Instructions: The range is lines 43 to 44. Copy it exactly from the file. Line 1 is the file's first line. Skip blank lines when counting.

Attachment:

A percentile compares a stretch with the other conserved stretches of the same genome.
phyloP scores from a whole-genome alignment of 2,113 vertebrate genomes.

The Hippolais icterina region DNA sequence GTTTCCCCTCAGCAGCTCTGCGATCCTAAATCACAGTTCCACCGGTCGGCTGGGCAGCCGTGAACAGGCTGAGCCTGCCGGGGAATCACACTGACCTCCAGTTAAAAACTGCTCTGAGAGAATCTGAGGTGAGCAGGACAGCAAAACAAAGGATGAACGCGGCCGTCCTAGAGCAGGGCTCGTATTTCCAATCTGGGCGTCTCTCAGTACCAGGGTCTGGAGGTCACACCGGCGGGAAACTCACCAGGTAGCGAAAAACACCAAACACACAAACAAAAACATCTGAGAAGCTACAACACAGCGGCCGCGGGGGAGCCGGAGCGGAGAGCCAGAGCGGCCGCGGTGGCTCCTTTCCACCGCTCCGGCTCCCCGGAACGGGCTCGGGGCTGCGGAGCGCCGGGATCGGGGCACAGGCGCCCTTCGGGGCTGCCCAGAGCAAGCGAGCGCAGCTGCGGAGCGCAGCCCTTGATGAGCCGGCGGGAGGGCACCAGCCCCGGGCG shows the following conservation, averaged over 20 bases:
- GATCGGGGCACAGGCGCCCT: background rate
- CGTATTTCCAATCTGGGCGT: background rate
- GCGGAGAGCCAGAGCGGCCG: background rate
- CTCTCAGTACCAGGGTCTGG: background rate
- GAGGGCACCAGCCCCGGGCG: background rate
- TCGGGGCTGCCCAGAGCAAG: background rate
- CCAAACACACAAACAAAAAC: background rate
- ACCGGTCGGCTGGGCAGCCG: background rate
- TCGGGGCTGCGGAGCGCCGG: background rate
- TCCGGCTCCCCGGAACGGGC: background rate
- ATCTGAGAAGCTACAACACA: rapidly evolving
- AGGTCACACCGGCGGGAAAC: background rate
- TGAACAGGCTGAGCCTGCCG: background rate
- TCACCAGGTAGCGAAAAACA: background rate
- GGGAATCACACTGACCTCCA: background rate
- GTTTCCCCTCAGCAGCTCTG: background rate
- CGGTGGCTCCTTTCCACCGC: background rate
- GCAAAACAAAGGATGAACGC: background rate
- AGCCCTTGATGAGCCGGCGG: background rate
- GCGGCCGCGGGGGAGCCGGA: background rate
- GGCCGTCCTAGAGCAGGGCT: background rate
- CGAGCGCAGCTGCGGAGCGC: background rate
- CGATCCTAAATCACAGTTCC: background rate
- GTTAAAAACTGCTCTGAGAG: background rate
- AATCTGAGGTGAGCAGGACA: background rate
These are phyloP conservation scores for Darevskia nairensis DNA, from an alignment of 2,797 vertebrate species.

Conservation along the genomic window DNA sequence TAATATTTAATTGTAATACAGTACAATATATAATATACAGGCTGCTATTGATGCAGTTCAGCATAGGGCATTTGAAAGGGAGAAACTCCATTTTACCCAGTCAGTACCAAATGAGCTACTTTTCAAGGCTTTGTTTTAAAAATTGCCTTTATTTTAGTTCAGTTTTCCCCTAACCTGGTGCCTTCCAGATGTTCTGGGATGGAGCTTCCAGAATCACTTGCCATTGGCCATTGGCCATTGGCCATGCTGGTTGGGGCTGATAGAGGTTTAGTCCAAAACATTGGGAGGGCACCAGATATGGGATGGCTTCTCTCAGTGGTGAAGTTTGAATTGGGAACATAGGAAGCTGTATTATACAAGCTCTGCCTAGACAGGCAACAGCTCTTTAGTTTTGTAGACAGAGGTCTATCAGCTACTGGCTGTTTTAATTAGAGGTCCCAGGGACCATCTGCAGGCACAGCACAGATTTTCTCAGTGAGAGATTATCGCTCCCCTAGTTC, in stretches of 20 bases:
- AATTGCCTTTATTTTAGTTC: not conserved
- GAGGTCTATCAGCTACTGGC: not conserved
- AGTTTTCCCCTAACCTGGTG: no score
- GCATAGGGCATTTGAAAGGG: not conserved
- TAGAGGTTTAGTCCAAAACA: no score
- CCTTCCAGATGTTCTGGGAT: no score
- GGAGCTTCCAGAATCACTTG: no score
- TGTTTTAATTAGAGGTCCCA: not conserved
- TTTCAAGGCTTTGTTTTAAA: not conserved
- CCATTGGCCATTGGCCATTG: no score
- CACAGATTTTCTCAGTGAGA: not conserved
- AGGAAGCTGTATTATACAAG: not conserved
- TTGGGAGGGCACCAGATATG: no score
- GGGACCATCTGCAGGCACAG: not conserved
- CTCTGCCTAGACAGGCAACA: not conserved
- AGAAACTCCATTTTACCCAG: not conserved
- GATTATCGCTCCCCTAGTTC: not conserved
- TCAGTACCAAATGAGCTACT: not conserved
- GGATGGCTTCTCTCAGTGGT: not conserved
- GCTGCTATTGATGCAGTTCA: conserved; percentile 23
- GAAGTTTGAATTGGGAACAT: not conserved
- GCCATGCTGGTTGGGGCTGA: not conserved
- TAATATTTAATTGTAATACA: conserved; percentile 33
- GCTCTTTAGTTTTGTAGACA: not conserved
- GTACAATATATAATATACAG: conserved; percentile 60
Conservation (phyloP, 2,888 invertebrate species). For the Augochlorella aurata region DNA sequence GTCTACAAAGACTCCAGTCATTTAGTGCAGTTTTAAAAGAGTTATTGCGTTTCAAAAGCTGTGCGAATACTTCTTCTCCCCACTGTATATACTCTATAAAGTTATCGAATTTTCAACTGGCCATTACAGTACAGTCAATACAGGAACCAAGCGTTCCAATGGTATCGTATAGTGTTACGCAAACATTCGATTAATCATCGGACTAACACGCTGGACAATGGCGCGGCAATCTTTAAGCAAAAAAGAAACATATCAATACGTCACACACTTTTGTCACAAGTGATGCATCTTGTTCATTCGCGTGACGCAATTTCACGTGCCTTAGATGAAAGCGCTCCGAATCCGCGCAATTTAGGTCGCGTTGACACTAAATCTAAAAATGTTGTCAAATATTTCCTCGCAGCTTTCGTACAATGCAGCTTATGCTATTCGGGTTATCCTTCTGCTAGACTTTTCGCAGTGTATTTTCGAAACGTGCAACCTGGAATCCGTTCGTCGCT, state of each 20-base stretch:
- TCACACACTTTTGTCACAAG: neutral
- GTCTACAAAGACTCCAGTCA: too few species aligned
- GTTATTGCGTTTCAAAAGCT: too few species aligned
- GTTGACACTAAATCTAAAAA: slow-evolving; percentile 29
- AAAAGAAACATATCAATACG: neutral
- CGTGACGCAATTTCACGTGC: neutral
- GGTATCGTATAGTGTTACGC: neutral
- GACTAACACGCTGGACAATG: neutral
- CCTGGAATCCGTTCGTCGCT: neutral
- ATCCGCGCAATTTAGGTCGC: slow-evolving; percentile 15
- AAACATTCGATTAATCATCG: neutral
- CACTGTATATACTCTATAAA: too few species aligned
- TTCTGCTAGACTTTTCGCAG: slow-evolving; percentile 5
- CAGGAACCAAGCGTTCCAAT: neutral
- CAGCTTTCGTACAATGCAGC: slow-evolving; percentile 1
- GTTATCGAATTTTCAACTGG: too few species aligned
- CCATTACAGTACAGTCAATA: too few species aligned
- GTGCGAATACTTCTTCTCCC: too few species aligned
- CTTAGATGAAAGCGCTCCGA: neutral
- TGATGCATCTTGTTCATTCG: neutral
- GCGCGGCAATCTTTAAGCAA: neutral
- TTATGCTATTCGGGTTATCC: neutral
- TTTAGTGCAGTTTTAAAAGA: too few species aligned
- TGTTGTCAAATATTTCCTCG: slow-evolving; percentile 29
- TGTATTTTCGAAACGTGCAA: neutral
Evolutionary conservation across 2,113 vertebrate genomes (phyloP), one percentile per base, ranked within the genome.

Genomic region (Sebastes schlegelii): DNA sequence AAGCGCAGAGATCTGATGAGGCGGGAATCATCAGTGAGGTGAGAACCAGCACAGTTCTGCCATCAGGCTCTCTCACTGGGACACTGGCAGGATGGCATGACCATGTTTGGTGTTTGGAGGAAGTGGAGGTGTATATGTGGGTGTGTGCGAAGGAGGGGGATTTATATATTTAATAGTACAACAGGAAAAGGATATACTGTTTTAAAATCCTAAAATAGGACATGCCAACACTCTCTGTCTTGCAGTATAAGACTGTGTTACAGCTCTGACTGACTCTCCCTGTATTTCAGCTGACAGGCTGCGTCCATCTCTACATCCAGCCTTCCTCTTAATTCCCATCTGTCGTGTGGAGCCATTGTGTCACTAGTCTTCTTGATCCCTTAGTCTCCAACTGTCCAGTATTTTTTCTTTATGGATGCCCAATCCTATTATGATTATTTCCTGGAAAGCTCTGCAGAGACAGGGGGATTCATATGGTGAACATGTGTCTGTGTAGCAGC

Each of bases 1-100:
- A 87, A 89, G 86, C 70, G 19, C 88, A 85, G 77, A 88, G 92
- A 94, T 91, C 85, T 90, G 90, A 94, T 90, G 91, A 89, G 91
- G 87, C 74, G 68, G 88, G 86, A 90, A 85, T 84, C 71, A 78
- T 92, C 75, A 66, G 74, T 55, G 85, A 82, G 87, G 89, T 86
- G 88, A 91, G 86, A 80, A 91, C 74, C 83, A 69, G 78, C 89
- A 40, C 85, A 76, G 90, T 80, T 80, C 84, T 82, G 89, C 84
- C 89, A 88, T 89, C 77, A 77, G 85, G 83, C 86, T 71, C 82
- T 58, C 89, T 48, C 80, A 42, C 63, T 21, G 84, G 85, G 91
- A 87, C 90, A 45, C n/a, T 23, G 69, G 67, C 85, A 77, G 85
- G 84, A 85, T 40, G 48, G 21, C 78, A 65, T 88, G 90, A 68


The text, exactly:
- TTGGGAGGGCACCAGATATG: no score
- GGGACCATCTGCAGGCACAG: not conserved